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Charles_Mattias_Wolf

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About Charles_Mattias_Wolf

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  1. you would initially assume that roles are more limited then classes, but when Classes were intially designed, they had to be set to niche limits for the pen and paper experience to work the way it did. I am working toward a system of exploring and options, giving players the nudge to explore and make a name for themselves, yes I was working on a multiplayer / MMO system, as i enjoy the concepts of players working together to attain a goal they would not be able to attain on their own. a good narritave based game ends, a good open world game can last for a long time. especially in the presence of other players. this is wholely a great point. traditional RPGs are about narritave, and in the singlular-player based system (by that I mean how the player in many games is given special accomidation and feeling just for being the player, usually being a chosen one pushed into a quest of epic preportions, and while this is by no means a bad system, it has a tenancy to lose that feeling of specialness if you introduce a multiplayer system of any sort, but it is still often the case with games that support multiplayer) can turn on rails - and thus even minimal linear pushes through the story, or you happen to always be there at the right time for the big battle as if it was waiting for you, no matter how much dilly dallying around you did before hand. so instead I am opting to return to a journal system, where the player can be read back or read back themselves the idea of how their characters journey has come about. Giving the player a sense of control to their characters life, it is much more true to 'their' journey. this does not mean I will not build narratives that the players will be sent on, but I can contain and spread them out and make them feel more unique by making the player join in as they see fit. Oblivion did basically that and people hated it :-P Seriously tho, it's not a concept that would be unknown in games. The original Metroid already had expansive levels with very little stat growth, but with a lot more complexities unlocked along the way. The original System Shock worked like that too, actually. But yes, I don't think it'd fly in more traditional RPG games. like Hynkel said in his last post, Oblivion was one of the first to attempt mob scaling to level, which is the wrong way to think about my system, I was more building it to a concept of small stat growth that makes your selection of options more important then how high your level is. if your fighting creatures that constantly shoot electrical shocks, your not going to have a good time in metal, but you might be better off in ceramics. for example. Ultimately by attempting to give all the players 'more options' then they could account for, in weapon types, in damage types, in armor types, in ability types, have them evolve, slowly from experiencing other abilities.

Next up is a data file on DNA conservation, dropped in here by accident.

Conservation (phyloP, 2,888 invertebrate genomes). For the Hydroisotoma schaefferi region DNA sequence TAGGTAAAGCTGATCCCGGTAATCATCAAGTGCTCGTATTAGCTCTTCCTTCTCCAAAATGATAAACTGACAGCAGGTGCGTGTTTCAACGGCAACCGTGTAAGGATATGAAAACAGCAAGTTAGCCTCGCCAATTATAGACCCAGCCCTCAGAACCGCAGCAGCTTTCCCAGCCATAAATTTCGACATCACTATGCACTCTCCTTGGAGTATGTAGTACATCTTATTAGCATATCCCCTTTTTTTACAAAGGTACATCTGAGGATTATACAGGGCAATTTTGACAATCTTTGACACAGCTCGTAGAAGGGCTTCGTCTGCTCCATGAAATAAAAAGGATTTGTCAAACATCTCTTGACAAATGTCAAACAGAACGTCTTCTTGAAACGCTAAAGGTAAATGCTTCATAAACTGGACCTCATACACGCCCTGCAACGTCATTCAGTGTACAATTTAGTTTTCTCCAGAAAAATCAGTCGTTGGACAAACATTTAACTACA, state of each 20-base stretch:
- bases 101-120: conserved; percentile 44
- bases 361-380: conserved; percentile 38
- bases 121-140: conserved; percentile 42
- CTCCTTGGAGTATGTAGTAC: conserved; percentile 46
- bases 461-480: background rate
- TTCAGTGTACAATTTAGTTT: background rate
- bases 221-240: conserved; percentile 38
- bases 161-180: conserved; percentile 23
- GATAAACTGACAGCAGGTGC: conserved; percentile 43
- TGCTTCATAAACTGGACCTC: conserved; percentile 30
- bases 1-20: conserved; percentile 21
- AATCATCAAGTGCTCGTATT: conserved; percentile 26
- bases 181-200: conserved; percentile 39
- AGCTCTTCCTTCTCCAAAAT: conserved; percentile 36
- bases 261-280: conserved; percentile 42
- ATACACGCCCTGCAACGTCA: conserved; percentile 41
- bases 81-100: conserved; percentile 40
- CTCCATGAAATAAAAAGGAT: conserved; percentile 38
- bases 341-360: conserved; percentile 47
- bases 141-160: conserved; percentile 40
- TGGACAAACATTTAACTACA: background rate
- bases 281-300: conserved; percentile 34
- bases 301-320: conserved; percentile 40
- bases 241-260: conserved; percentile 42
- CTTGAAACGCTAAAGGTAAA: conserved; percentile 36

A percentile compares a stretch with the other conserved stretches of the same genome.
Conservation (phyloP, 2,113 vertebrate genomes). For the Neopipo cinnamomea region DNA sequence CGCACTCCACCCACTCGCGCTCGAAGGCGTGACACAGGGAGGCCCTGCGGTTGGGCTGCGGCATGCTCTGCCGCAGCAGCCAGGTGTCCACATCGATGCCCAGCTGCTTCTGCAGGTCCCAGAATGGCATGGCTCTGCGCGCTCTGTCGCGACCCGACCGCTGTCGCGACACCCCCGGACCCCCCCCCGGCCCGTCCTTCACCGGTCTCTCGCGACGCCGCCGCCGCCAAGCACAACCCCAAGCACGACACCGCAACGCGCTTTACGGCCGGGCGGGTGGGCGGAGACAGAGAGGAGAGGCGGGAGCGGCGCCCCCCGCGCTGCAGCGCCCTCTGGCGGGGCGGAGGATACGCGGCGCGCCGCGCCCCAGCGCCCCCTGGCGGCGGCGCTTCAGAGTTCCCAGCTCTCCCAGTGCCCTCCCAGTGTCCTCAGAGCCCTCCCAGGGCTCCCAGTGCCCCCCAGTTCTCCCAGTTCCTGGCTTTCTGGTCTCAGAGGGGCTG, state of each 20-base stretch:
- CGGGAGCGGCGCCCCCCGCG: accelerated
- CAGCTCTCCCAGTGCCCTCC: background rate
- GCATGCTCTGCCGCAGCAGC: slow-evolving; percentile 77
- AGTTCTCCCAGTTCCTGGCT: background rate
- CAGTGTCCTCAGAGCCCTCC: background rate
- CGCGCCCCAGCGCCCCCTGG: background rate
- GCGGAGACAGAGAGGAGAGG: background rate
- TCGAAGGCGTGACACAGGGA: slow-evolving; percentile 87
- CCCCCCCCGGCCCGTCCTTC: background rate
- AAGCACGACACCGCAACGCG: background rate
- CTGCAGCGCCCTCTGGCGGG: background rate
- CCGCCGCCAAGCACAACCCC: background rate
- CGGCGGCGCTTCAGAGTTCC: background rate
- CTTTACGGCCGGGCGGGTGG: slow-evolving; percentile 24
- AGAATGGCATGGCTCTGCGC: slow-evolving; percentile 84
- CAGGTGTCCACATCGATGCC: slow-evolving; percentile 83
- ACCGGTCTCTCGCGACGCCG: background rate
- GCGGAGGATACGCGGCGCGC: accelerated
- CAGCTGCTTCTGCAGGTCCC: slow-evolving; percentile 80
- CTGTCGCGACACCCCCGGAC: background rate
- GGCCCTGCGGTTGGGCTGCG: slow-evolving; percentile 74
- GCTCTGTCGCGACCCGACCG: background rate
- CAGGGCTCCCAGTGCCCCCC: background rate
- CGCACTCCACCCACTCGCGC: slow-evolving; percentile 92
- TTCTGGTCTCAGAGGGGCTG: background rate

2. I have noticed many games have attempted to build "open world" concepts, only to fail due to the limitations set upon them by the "box" of RPGs. we have not truly changed the underlaying systems of an RPG since DnD was invented, pick a class, level it, use the abilities specifically created for it, go from zone to zone designed for each specific range of levels (1-10, 10-20, etc) or make the levels truly useless by scaling all enemies to match (when you are level 10, so are the enemy mobs), the player is often also made out to be some super hero of their own story, a chosen one, as it were, even when they attempt to go wholely dark. in addition, most times armors and other equipments are built more as "stat sticks" to increase ones Strength, Endurance, Intelligence, etc. This System, while it has many advantages, it also has many flaws, the biggest would be that it ultimately always ends up being a linear story following a tower scheme, going from leveling zone to leveling zone to end game zone to leveling zone to end game zone, etc. depending on expansions. In a wider view of other genere's of gaming, shooters, racers, the new MOBA systems, outside of competition, what keeps people returning to these games, you do not, on a general basis, level up, or see new maps, or even really aquire new abilities, you are more often on the same maps, repeating the same actions. is it truly just the competitve system they bring that keeps those parts fun? or do we as humans actually have a desire to return to places we have explored before? we can see in games that have made a more open world system (skyrim) that people do enjoy going back to old places revisiting areas they would have, otherwise long since "outleveled" so how do we go about creating the solution to these issues while keeping the core of an RPG alive, to give players the ability, and control they desire over their characters, while being able to give them a story to enjoy, a world to explore. it is not as difficult as you would think. the biggest issue with this system is actually a developers point of view as it can hinder the value of what expansions would be, this can be offset with other current age systems, like an in game store for additional content patches. so how would one create a system that could do all this and still keep people entertained for years? to simplify the answer I came up with, without going into heavy detail to protect my creation until its ready to be released: - remove general level, replace it with individual skills gaining level upon 'use' player made abilities with simplified system variation to create balance. this also can extend the longevity of zones as people will not feel the absolute requirement to 'move on' to the new zones due to outleveling them. - remove classes, replace with role systems. I have brought it down to 2 / 5 roles to truly optimize the system: Tank, Healer, Support, Scout, Assault. this gives players a sense of uniqueness (a tank/healer would play differently to a tank/support or a tank/scout) while shifting the systems to allow for more "normalization" as such focusing on any given role would not create an imbalanced system (like in PoE, how some classes can be very weak compared to others, purely because of how they were created, like monk and ranger) There are other aspects to the system I am not solid on yet, but I wish to get feedback from communities on their thoughts upon these ideals. (or potentially spark interest from obisidian in the system, as I would happily work with them to make it into a reality faster then I am currently, as it is effectively just me working on it currently)